According to legend, the Chinese characters were invented by a man named Cangjie, who was an official during the time of the legendary Yellow Emperor, Huangdi. Huangdi assigned Cangjie the job of keeping track of the livestock and grains because he was known to be a very intelligent person. Within a short time, he was able to memorize all the items in his care, but the stock gradually increased so much that he was unable to memorize everything.
Cangjie was in a tough position. At that time, there was no written language, so he could not simply write everything down. After careful consideration, he had the idea to use shells and knots on different colored ropes to represent the quantities of different foods. This method was more practical, and it was in use for several years. However, he realized that as food stores increased, the number of ropes and shells would soon become ineffective. He pondered: “What can I do to prevent any mistakes”?
As fate would have it, one day Cangjie went hunting with several other people. When the group came to a fork in the path, three people were deciding which path to take. He found out their decision was based on the different hoof prints in the ground. This inspired Cangjie. He believed if he could create characters that set apart each and everything on the earth, these could then be used for his record keeping.
Cangjie began to create symbols to represent different items. He paid close attention to the characteristics of everything, and before long he compiled a long list of characters for writing and organized them systematically. Cangjie presented them to Huangdi. Huangdi was so impressed that he brought the premiers of the nine provinces together so Cangjie could teach them this new writing system. Huangdi praised him and honored him with the post of historian.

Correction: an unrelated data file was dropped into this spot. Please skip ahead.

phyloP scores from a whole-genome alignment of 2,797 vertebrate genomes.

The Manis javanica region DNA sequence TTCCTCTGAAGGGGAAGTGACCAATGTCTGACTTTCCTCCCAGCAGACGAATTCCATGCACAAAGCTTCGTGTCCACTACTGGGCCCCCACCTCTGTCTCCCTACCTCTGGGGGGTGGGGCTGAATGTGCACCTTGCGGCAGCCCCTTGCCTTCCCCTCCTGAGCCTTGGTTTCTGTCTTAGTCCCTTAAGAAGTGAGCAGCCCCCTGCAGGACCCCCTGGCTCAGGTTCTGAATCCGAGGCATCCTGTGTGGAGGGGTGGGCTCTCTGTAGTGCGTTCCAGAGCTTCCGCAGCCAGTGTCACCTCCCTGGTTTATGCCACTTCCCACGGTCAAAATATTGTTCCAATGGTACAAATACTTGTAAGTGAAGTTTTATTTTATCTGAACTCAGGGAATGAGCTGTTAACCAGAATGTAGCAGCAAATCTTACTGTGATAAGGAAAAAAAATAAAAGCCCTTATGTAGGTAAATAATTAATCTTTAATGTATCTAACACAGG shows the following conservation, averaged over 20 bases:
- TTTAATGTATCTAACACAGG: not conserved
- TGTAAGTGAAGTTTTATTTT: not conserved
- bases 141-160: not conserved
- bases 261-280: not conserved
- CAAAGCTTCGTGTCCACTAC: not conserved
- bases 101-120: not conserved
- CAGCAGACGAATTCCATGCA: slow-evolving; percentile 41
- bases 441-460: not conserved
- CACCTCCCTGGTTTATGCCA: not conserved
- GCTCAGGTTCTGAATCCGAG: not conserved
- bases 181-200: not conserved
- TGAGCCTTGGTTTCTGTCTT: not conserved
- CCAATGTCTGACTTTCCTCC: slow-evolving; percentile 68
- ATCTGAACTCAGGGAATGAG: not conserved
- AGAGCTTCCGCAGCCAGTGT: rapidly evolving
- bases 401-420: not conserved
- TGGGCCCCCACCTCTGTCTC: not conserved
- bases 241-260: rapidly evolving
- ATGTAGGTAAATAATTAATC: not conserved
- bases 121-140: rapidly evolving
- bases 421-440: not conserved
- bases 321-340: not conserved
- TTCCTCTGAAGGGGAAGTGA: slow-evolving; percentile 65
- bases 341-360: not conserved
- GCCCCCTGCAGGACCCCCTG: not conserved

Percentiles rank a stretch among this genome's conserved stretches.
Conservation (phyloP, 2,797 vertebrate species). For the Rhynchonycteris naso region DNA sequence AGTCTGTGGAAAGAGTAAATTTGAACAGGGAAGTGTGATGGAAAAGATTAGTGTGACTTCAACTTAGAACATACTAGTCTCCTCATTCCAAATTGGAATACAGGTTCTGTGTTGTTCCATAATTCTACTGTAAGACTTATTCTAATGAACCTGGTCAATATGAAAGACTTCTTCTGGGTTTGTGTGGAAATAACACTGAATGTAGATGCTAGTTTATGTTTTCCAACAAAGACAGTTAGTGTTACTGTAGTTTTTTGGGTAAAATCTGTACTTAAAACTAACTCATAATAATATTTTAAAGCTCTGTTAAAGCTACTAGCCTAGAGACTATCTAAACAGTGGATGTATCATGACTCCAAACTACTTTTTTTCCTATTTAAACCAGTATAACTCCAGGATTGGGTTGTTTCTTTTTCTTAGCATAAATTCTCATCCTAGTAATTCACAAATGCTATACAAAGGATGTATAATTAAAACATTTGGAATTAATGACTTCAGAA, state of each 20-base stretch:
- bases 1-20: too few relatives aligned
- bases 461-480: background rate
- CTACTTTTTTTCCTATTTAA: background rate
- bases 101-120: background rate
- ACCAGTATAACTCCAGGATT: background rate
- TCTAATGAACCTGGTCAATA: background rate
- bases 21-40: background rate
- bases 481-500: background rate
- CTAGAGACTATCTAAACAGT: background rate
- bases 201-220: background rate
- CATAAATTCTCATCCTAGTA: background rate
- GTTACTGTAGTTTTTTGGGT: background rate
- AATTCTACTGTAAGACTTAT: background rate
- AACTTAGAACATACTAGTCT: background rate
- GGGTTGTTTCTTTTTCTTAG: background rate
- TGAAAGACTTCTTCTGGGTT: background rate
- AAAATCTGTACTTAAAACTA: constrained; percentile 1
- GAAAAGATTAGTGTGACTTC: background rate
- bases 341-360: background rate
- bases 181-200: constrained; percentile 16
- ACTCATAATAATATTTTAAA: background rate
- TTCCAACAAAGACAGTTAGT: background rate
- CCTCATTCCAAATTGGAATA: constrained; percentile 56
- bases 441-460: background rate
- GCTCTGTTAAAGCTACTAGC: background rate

Everyone complimented Cangjie and his reputation was well known. As days went by, Cangjie started to get conceited and he started to look down on those around him. When Huangdi heard about this, he was furious. Huangdi wanted Cangjie to realize how he had changed and return to his former humble self. Huangdi summoned an old man to discuss the situation. The old man pondered about it and decided to meet with Cangjie.
Cangjie was teaching a writing class, so the old man attended, sat quietly in the back row, and listened attentively. After the class, everyone left except for the old man. Cangjie asked the old man why he stayed behind. The old man said: “Cangjie, the symbols you created are well known to everyone, but I am an old man, and I could not see very clearly; there are a couple symbols that confuse me. Can you help me?” The old man continued: “The symbols you created for horse and mule were made to look like they have four legs, so those are clear. Yet a cow also has four legs, but the symbol for cow has no legs and a tail. Meanwhile, the symbol for fish has four legs but no tail. This is confusing to me as it seems backward.”
When Cangjie heard this, he panicked. He blamed himself for being careless; he mixed the two symbols up when he taught them. Cangjie was so embarrassed when realized how his arrogance had created this blunder. To make it worse, the symbols that he had created were spread far and wide, so there was no way to change them. He knelt before the old man and repented. The old man held Cangjie’s hand and said: “Cangjie, the symbols you created will be passed down for generations. You have done a great thing, but do not be so arrogant about it! You are still just a man after all.”
From then on, Cangjie scrutinized every symbol he created, sought other people’s opinions, and dared not be complacent. After everyone agreed on new symbols, the words would be taught to everyone.
Translated by Chua BC